If you're looking to just play music anywhere in the house, the option to just access a file share from your phone and play music from it is probably your best bet. ES File Explorer has a Samba plugin that should allow just that, and most music players should be able to do playlists.

As an aside, no matter which option you chose you don't have to worry about bandwidth so long as you are using a locally hosted option to stream your music (ie, not a cloud service like Google Music).

However, if you want a lot of control and the ability to stream to multiple devices simultaneously like an internal house radio station over your local network, I would strongly recommend Subsonic. You have an enormous amount of control over your media via the app from any machine running the Subsonic app, and they have apps for all phone and PC platforms. The only catch is that there is a $20 license to use the phone apps. However, that wouldn't stop you from just tuning into the streaming feed from your phone and using the browser based interface instead to control your music.

@Steve Bennett 2012-05-06 14:35:28

Cool - well that works. The Android app looks great. The straight web interface is pretty bad on a mobile (even on the note). Its huge window requires lots of panning around. Also, it needs flash player which doesn't seem to work for me. So I'll have to think about that $20...

@Logos 2012-05-06 19:32:24

Personally I think it's well worth it myself. It's quite spiffy.

@Logos 2013-09-23 11:38:25

FYI, if you're worried about data and you're just using it around the house, list the Subsonic server as the local IP address and it should then only be accessible over wifi.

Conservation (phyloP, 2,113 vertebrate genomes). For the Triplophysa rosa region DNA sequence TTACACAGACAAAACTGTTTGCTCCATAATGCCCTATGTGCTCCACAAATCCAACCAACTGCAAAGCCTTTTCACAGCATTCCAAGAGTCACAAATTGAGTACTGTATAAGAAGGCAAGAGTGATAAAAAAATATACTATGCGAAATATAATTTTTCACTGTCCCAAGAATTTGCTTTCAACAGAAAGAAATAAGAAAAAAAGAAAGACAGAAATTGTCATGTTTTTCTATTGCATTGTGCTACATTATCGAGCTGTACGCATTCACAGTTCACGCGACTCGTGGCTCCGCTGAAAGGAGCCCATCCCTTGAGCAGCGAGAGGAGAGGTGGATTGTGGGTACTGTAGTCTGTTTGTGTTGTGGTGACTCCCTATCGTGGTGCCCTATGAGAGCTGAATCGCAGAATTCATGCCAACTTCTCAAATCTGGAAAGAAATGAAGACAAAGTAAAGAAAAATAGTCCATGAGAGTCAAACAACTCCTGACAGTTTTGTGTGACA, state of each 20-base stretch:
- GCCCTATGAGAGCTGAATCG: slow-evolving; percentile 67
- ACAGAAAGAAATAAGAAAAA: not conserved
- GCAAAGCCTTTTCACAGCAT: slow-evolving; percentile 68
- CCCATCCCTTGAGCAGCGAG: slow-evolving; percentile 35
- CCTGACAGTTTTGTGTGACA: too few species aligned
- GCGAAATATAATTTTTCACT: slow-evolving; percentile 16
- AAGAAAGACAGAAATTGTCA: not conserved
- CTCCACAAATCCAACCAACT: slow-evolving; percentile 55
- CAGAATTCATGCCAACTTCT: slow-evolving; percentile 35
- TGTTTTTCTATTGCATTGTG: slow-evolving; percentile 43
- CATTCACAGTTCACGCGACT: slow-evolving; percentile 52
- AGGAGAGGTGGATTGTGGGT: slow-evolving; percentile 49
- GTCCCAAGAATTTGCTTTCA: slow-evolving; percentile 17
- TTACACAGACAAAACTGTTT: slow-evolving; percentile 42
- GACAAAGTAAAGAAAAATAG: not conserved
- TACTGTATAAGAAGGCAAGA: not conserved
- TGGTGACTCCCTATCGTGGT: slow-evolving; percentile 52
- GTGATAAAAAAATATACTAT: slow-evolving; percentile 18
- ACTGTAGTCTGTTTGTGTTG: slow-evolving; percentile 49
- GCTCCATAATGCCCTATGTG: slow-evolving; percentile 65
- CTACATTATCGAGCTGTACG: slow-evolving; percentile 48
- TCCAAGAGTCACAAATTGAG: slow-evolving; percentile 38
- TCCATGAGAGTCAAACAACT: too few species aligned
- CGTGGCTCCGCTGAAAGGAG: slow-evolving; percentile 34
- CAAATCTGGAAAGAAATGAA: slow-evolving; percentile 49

@Android Quesito 2012-05-06 09:26:24

Generally, Galaxy devices have AllShare app which is DLNA certified software. If your device doesn't have AllShare, install Skifta.

Now, all you need is a DLNA certified media streaming server on PC. Fortunately, Windows Media Player 11 on Windows XP has this capability. So, you don't need extra software.
Media Sharing in WMP11 Media Sharing option in WMP11
Make sure your music collection is in WMP library.

You don't need any extra-terrestrial configurations as DLNA certified products feature UPnP (Universal Plug and Play). Just make sure apps (or, its services) are open & are connected to same network (LAN/WLAN).

Its the best way for streaming media because its UPnP. It was designed to get rid of complexities of traditional media streaming solutions. And, it supports pictures and videos too.

@Steve Bennett 2012-05-06 13:33:05

That looks like a great solution. Strangely, the "Share my media" option doesn't seem to work for me - clicking OK just makes the dialog freeze for a minute, then do nothing. Any alternatives to WMP?

@Android Quesito 2012-05-06 13:50:34

@Steve When you tick Share my media option, WMP searches compatible devices in network. So, tick it after turning on DLNA service in Android device and connecting it to same network. See if it works or not..

@Steve Bennett 2012-05-06 14:41:26

OIC, actually you need the "Windows Media Player Network Sharing Service" running in control panel. See here: samsung.com/us/support/…

@Steve Bennett 2012-05-06 14:47:13

Ok, cool, this works. Seems like there are some limitations (eg, only 500 entries in any list displayed), but it's a pretty good start.

@Steve Bennett 2012-05-19 09:41:56

More info: serviio (serviio.org/download) is better than WMP: much faster (maybe 5x) browsing of media, smarter categories etc.